How to Grow a Poet’s Notebook

In my 16 years of writing poetry and prose, one of the best writing tips I received was to keep a poet’s notebook and to write in it every day. While I heard that instruction in my first undergraduate creative writing class, you will find that same advice in MFA programs, in workshops, and in poetry craft books. It’s repeated everywhere because it’s great advice, and it’s the most important habit to develop in your poetry vocation.  


Poet’s notebooks are an essential tool to own in your writing station. They are like hands and arms: You need to take them everywhere because you never know when inspiration will arrive. In her Ted Talk on creativity, Elizabeth Gilbert spoke about how poet Ruth Stone “would feel and hear a poem coming at her from over the landscape,” and she would have to run home and find a piece of paper and a pencil to capture it. That is the magic of creativity. It’s not rational; it’s playful. 


While you can’t forget your hands and arms (also essential to your writing practice), you may sometimes forget to carry your poet’s notebook. That’s where napkins and scraps of paper come in handy, because once inspiration arrives, you will need plenty of writing space. Inspiration is like a flood: Once it appears, it will inundate you creatively, and you will need to have your notebook to capture all the lines and ideas that naturally flow toward you.  


At this point in my writing career, I own hundreds of notebooks. There are so many that I’ve lost count, but I store them all, and my bedroom is beginning to look like an office supply room! In my writing experience, I’ve come to love keeping notebooks and finding great ones. Below I’ve compiled great insights and ideas for maintaining your poet’s notebook, so you can get the most out of it and capture all your creativity. 




There are so many different sizes, styles, and types of writing notebooks that the options can become overwhelming. Narrow down your options by asking yourself questions about your taste and preferences: Do you like writing without lines or with lines? Do you prefer hardbound or softbound? You can also narrow your options by price. One of the cheapest options is a Mead composition notebook, but if you have fifteen bucks or more to spare, you can write on some of the best notebooks, such as Moleskine, Rhodia, or Leuchtturm1917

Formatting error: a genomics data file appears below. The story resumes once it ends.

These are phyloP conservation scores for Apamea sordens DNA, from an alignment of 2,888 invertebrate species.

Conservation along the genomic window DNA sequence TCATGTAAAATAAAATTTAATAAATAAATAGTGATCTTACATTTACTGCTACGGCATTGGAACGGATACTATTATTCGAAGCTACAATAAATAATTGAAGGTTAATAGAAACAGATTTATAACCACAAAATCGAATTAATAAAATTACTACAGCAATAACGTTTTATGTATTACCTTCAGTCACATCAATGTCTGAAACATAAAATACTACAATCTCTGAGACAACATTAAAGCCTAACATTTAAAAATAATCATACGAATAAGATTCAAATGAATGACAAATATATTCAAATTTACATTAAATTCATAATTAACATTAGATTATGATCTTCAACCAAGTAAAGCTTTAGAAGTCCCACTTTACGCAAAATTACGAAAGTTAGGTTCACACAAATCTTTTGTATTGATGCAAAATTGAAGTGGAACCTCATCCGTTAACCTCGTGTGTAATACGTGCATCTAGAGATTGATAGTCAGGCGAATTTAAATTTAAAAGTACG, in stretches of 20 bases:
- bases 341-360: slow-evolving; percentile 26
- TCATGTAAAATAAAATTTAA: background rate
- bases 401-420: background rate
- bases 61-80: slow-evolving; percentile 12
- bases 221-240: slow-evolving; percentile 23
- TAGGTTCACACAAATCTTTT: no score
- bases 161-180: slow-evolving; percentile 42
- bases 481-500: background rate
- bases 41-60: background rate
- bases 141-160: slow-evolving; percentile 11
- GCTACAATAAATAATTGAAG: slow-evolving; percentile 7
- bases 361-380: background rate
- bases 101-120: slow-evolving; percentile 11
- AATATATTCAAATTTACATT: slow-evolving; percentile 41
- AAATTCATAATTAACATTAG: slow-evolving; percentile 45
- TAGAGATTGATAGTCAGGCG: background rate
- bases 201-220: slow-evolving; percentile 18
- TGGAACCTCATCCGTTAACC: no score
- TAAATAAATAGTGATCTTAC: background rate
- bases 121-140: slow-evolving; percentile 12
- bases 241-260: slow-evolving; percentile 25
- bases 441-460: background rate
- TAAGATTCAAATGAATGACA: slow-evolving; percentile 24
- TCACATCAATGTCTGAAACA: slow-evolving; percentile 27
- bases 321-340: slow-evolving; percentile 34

Choose a notebook that you will treasure and enjoy carrying around. If you go for a walk, find a small notebook that will fit in your pocket or purse. If you go to school, you can carry a medium-size notebook that won’t be too heavy to take with you. The trick is to find something that is easily portable and a delight to carry.  




Sometimes life gets in the way, and there are important to-do lists waiting, but in spite of these distractions, it’s important to find time to write every day. It’s not always possible, but we must try to do this activity daily because it creates the space for creativity to flow. It also creates an important habit that improves your writing skills. 


The best book on freewriting and creativity is The Artist’s Way. In the book, Julia Cameron discusses exercises known as “Morning Pages,” which emphasize stream-of-conscious writing that evokes the musings of the subconscious mind.  




If you freewrite every day, you’ll need to reread what you write on a weekly basis. While you’re reading your musings, look for poetic lines that strike you with lyrical or literary resonance. Look for lines that contain meter, rhythm, assonance, and dissonance.


Once you find these lyrical nuggets, underline them as you’re reading without stopping, so you don’t lose your flow. Later on, you can come back and highlight the best lines and then mark the pages with sticky notes, so you don’t forget them. We don’t always have time to work on our poetry when we feel inspired, so by marking these great lines, you will be able to move forward with your to-do lists and responsibilities for that day and then come back when you have the time and solitude to focus on your poetry. 




Dating your notebooks is essential because once you start growing a collection, it’s hard to keep track of when you started and finished the poems. On the front cover or somewhere inside the cover, mark the date you begin the notebook, as well as the date you finish it. This will help you keep track of how your poems evolve, which will be helpful for revision. When you type the poems on your computer, you can list the different versions of the poems, and that will make you proficient with your edits. You can list the evolutions of your poems with dates or with numbers. Either way, being organized is important because poetry and stories can evolve with time, and you may work on a poem today and not look at it for months. Dates help you remember where you left off and what you still have left to finish. 


Maintaining a notebook brings many benefits to your writing career: It enables you to freewrite, to capture inspiration, and to reflect on your writing. For poets whose identities revolve around their writing and creativity, a notebook is truly an extension of their bodies. They are like the hands or mouths of lovers, and poets treasure them. Inside these paper containers are the timeless lines that spark the imagination of future generations of readers and poets. 


If you’d like to read more about poets and their writing habits, check out this wonderful website that contains unique and insightful musings about well-known poets and their beloved notebooks.